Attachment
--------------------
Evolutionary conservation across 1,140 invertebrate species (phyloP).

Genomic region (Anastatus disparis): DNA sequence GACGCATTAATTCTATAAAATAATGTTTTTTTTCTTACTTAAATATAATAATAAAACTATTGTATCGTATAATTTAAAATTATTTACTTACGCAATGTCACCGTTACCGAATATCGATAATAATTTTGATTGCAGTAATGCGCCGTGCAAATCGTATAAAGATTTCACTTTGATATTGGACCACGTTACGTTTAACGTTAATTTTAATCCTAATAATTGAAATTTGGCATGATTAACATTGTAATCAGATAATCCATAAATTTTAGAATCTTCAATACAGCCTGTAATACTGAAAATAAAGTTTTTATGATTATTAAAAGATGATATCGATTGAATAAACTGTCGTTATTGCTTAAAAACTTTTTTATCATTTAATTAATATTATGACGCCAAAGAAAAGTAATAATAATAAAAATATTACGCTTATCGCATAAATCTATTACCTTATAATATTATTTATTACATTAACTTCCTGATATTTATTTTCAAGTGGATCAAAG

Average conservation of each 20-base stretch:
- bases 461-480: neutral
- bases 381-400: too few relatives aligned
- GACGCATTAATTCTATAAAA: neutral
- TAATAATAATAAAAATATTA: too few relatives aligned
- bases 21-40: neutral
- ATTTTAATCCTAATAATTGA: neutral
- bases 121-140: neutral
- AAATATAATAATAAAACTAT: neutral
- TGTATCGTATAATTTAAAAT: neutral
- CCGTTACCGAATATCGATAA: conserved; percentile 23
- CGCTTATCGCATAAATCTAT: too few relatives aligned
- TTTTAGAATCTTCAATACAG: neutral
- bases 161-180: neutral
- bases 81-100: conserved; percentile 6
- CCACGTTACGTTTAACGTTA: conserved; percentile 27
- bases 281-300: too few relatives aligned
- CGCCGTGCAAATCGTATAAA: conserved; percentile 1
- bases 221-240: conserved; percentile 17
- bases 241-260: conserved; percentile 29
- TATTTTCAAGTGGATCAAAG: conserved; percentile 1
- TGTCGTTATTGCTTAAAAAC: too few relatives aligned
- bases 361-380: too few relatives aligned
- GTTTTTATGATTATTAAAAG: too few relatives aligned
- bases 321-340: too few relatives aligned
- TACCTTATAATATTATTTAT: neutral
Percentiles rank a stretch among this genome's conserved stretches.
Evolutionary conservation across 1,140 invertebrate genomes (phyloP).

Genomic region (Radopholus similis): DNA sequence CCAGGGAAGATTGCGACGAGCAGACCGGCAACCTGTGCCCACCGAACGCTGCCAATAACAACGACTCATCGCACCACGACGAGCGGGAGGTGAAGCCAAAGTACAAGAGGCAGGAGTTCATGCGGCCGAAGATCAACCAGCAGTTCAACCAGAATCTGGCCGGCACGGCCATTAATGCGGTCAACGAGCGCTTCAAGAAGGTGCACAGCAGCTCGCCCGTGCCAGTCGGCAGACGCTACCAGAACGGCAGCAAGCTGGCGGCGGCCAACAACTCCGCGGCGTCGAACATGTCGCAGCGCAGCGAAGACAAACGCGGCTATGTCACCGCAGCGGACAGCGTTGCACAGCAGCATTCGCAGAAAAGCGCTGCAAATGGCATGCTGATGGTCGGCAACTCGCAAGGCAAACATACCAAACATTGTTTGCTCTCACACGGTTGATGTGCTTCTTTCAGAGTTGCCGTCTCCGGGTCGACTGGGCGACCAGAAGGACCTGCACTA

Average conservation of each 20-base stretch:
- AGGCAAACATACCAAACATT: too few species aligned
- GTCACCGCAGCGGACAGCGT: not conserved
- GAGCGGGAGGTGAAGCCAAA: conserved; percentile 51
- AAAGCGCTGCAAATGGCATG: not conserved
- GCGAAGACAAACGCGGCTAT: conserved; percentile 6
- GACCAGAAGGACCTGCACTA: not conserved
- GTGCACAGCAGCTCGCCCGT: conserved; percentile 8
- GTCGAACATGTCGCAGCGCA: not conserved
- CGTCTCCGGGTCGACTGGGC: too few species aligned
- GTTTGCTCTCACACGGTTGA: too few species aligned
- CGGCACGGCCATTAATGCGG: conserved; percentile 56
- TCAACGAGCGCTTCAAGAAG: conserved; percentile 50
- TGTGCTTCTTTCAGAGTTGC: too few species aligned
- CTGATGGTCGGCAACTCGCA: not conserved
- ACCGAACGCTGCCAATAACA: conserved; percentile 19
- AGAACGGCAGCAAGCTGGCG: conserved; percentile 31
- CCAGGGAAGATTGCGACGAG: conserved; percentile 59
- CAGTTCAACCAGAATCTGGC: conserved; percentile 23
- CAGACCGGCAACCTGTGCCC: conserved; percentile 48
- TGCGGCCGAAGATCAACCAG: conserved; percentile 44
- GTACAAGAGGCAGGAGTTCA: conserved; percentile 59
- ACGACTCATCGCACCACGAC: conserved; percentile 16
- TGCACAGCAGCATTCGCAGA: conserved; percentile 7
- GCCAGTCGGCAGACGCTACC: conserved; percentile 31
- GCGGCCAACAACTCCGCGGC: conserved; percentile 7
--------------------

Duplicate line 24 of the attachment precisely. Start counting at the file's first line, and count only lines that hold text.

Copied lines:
- TGTCGTTATTGCTTAAAAAC: too few relatives aligned